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How to Forgive on the High Holidays

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The forgiveness thing is particularly tough this year, even for those of us who weren’t responsible for the Wall Street mess.

Though I don’t really understand trading, hedge funds, and what it means to buy short, I’d assumed the people involved did. That the High Holidays coincide with the astronomical bailout and the tail end of the presidential race is ironic. How much forgiving can get done in just a week? Are there different rules for red states and blue states?

Since judging comes more easily to me than forgiving, I’ve compiled an informal list of those I feel should be sitting up front at services and taking a giant share of the rap. At the top are most politicians (surely this administration), liars (categories that tend to overlap), and anyone who could have disclosed McCain’s medical records.  But they should also reserve seats in shul for online scammers, pedophiles, cheaters, environmental polluters, most building contractors, Wal-mart executives, human rights violators, credit grabbers, and athletes who take enhancing drugs.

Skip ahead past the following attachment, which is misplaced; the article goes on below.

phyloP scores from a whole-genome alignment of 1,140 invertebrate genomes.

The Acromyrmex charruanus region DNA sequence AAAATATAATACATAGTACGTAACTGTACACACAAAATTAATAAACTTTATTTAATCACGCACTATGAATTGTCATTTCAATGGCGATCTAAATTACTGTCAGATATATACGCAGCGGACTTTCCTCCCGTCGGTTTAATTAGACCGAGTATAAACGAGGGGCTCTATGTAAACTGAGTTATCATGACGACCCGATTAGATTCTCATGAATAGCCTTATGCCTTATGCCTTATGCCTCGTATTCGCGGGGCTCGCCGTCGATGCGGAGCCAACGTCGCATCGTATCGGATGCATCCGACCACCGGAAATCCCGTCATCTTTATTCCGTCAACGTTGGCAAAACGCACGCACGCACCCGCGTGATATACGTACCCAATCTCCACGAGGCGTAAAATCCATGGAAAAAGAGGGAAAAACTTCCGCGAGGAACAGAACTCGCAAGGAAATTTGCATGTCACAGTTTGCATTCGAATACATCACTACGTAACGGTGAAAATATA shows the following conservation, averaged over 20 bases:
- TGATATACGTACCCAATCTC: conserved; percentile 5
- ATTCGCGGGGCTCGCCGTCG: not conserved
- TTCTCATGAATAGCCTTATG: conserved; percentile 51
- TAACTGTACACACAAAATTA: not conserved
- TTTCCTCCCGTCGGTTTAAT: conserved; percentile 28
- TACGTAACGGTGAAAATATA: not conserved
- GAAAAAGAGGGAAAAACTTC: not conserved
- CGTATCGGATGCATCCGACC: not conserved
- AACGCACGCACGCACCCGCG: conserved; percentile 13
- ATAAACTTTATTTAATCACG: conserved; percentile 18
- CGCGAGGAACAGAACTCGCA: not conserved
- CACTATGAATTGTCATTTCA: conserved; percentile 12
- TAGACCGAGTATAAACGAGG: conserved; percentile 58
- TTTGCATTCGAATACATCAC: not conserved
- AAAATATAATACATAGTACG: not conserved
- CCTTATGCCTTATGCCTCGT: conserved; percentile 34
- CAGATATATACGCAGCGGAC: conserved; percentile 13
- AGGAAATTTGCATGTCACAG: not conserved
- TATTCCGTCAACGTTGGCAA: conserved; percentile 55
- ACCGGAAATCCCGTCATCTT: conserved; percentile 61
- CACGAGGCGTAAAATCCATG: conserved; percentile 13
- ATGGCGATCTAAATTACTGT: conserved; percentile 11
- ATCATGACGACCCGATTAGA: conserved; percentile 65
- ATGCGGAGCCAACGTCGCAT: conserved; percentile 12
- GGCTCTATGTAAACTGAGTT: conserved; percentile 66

I’m more lenient on gossipers, New Yorkers doing illegal sublets, people who make up excuses to avoid going to parties, line cutters (provided they’re behind me), schools that inflate grades, and shoppers who ship purchases to New Jersey to avoid paying sales tax. My standards are totally personal and indefensible, but it’s not critical since my list has not been picked up by anyone in the forgiving game.

This week, however much of a stretch, I’ll try to put aside judging and concentrate on my quest for forgiveness. To friends and family I may have caused pain, I apologize. It’s a time for us to renew our belief in ourselves and in one another. If prayer and ritual don’t do it, think of apples dipped in honey and brisket as a spiritual enema.


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